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Webb has sights on the Slam

She didn't play superbly, but she maintains 3-shot lead.

Compiled from Times wires

© St. Petersburg Times,
published June 24, 2001

WILMINGTON, Del. -- She struggled to find her swing, and par putts dipped in and out of the hole, but the only thing that mattered to Karrie Webb at the end of a tough day was the score.

She still had a three-stroke lead in the LPGA Championship, and she is 18 holes from a career Grand Slam.

"I'm by no means getting ahead of myself," the 26-year-old Australian said Saturday after 1-under 70. "I don't believe I've won this tournament, and I won't believe it until I have a putt on the last hole to do that."

Webb was at 12-under 201, three strokes ahead of Maria Hjorth and Laura Diaz, who is trying to become the first player in three years to make her first tour victory a major.

Laura Davies recovered from double bogey on No. 14 to finish at 70 and was four strokes back, still in contention to pick up a title that would put the English star into the Hall of Fame.

"I've got to shoot really low (today), and if I do, I can win," Davies said. "That's all you can ask for in a golf tournament."

Webb had it easy three weeks ago when she repeated as U.S. Women's Open champion, leading by five after 54 holes and cruising to a seven-stroke victory.

Five players are within five strokes this time, and Webb will have the added pressure of trying to become the youngest woman to win all four majors. Mickey Wright was 27 when she completed the Grand Slam in 1962.

Only three others have won the LPGA's career slam -- Louise Suggs, Pat Bradley and Juli Inkster, who picked up the final piece at DuPont Country Club in 1999.

Tiger Woods was the youngest to win all four men's majors, completing it at St. Andrews last year at 24.

"It's in the back of my mind," Webb said. "The main thing is to win the tournament."

Webb has won four of the past seven majors (1999 du Maurier, 2000 Nabisco Championship, 2000-01 U.S. Women's Open) and has won 14 of 22 tournaments when she took a lead into the final round, including 3-0 in the majors.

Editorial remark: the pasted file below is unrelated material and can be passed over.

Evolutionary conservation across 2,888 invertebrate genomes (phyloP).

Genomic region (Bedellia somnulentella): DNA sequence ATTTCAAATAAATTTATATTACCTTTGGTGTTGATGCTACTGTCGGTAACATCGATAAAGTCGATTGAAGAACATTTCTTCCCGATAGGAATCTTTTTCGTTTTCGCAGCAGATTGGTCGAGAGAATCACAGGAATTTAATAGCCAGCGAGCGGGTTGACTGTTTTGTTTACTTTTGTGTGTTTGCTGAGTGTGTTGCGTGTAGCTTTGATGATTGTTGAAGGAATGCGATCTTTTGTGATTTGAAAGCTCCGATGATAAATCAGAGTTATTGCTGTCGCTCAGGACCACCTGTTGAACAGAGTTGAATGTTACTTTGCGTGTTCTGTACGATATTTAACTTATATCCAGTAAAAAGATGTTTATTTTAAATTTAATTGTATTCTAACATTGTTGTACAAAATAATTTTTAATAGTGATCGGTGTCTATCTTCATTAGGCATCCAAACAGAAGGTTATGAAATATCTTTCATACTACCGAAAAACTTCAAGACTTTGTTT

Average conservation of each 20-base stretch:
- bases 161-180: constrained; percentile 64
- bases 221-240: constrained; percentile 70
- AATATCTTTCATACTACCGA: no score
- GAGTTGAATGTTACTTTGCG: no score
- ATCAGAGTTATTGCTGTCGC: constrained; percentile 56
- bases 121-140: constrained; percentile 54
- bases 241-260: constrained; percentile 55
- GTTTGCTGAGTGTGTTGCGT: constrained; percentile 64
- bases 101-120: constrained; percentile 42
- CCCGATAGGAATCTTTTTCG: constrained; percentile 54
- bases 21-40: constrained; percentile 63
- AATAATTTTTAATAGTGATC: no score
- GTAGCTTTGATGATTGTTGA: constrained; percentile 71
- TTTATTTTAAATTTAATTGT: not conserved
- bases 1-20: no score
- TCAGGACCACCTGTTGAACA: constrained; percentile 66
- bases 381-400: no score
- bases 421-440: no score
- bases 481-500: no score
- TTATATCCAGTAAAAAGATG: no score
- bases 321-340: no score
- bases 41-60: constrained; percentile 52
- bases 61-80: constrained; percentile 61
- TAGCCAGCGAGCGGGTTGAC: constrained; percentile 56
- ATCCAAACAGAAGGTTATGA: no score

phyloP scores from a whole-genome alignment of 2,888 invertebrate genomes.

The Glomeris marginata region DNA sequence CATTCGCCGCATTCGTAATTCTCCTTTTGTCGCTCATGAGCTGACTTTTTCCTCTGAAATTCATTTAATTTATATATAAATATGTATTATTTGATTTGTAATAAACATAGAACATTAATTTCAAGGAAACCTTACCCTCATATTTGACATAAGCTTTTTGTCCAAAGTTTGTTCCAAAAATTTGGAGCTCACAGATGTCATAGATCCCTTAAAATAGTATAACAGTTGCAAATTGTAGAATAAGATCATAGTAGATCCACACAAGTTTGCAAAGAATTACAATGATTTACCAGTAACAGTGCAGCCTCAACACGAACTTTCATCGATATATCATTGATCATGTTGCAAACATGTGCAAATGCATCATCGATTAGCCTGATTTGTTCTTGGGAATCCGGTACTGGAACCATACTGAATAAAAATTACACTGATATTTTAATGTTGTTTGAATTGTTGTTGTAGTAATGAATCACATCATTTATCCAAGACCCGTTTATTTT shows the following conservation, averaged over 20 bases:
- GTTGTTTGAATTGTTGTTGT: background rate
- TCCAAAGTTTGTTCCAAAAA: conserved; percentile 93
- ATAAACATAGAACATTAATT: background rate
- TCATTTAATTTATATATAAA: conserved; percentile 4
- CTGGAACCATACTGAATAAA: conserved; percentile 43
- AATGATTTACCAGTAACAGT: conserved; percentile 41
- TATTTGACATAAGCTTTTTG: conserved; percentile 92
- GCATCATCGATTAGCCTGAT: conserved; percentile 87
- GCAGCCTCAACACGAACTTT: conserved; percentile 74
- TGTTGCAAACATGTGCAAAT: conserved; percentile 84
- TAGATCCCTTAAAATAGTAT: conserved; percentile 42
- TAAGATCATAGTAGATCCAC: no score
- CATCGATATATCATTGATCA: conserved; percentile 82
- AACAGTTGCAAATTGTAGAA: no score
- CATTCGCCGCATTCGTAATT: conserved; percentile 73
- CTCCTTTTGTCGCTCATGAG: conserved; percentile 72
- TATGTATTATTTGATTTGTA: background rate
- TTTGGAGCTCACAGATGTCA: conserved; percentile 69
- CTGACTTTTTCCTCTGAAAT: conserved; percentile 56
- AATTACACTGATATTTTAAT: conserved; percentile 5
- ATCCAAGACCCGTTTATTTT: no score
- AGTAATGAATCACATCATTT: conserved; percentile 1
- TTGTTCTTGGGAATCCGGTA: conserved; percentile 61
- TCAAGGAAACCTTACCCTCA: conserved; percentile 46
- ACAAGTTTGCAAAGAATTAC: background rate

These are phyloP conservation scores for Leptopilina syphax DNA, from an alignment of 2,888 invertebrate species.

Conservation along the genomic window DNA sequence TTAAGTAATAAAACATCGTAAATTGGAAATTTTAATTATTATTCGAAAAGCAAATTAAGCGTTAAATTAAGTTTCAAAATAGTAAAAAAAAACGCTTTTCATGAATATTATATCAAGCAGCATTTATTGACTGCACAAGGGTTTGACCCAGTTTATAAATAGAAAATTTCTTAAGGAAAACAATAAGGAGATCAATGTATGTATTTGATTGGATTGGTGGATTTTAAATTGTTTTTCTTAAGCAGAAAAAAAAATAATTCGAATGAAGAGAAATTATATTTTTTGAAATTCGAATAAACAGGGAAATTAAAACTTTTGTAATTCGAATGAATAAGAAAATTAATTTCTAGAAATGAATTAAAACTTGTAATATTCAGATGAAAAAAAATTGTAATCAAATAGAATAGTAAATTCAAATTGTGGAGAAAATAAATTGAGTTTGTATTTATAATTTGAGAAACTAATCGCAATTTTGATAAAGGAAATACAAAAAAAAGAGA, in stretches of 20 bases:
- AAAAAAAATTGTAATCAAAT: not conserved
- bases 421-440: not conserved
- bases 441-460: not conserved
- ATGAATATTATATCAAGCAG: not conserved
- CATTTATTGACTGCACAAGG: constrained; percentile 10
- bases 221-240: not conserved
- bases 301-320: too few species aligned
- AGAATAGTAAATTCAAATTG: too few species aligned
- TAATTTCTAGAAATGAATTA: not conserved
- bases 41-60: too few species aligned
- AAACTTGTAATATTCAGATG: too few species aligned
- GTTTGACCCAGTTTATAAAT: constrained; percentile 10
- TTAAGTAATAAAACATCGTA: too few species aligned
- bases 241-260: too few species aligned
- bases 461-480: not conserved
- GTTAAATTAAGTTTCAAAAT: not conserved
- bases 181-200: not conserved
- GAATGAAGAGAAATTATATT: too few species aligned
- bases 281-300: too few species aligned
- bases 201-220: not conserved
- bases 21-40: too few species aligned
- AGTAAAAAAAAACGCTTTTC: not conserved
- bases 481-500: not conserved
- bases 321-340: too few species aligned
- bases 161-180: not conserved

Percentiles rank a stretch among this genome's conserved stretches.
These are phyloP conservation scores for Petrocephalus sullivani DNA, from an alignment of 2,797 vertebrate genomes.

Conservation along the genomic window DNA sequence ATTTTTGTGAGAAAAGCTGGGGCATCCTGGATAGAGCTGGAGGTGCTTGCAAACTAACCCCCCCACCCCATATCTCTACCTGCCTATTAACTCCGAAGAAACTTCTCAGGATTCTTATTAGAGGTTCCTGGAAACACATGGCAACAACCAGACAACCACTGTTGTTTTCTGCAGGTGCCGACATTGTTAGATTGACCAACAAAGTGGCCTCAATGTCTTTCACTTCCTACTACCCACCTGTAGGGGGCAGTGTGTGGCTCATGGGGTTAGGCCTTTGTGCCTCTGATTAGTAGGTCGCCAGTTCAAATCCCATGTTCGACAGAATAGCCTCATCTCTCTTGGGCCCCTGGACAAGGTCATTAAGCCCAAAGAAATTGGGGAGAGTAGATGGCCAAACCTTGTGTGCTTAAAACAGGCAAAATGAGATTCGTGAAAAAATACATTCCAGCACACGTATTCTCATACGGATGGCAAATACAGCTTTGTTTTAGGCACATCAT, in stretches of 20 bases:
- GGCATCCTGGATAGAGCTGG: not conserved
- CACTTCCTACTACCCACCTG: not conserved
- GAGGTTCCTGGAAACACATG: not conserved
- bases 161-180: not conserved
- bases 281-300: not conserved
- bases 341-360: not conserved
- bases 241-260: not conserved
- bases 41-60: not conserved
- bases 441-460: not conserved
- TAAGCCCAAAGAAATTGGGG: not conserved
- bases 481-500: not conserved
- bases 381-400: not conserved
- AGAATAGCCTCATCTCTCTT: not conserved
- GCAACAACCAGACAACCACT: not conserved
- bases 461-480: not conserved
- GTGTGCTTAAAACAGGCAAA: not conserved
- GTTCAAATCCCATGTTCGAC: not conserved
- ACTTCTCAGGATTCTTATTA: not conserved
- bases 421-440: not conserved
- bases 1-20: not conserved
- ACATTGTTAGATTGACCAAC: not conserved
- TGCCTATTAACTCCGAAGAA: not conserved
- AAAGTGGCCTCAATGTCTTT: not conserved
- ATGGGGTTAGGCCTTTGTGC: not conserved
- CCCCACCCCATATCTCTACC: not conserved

"Looks like we're in trouble," said Wendy Ward, who shot 71 and joined Davies at 205. "Par is your buddy out there, but right now we're going to need birdies to catch her."

Hjorth and Diaz each finished strong to shoot 5-under 66. Diaz had a string of four birdies on the back nine, none longer than 10 feet, and Hjorth made five birdies over the final 10 holes and will play with Webb in the final pairing.

"At least there's still a chance," Hjorth said.

Webb would have preferred to turn another major into a runaway -- she has won her past three majors by a combined 23 strokes.

Instead, she found herself clinging to a one-stroke lead early on the back nine until Davies caught a wicked lie in the rough on No. 14, shanked a chip and took double bogey.

Playing two groups behind, Webb made a hard-breaking par putt from 8 feet on No. 13, then holed a 20-footer for birdie on 14 to restore her three-stroke lead.

"That was a big momentum putt there," Webb said of her par on the 13th. "Not necessarily because I had a lot of forward momentum, but it kept me in the lead at that stage."

Webb added another birdie on No. 16, coming up short of the green on the par 5, chipping to 8 feet and making the putt.

Annika Sorenstam, whose five victories this year include a major and the first 59 in women's golf, couldn't get her putter going and wound up with 71, seven strokes back.

Michele Redman made an early charge with three straight birdies to get to within two strokes. But she hit into the bunker on the par-3 fifth and three-putted from 15 feet for double bogey, then took another double bogey on No. 8, another par 3.

Webb wasn't immune to mistakes, either. She stretched her lead to four strokes early in the round until running into problems gauging the wind. She twice came up short of greens, and both 6-foot par putts lipped out. Webb managed a smile after both bogeys, but much of the day was a grind.

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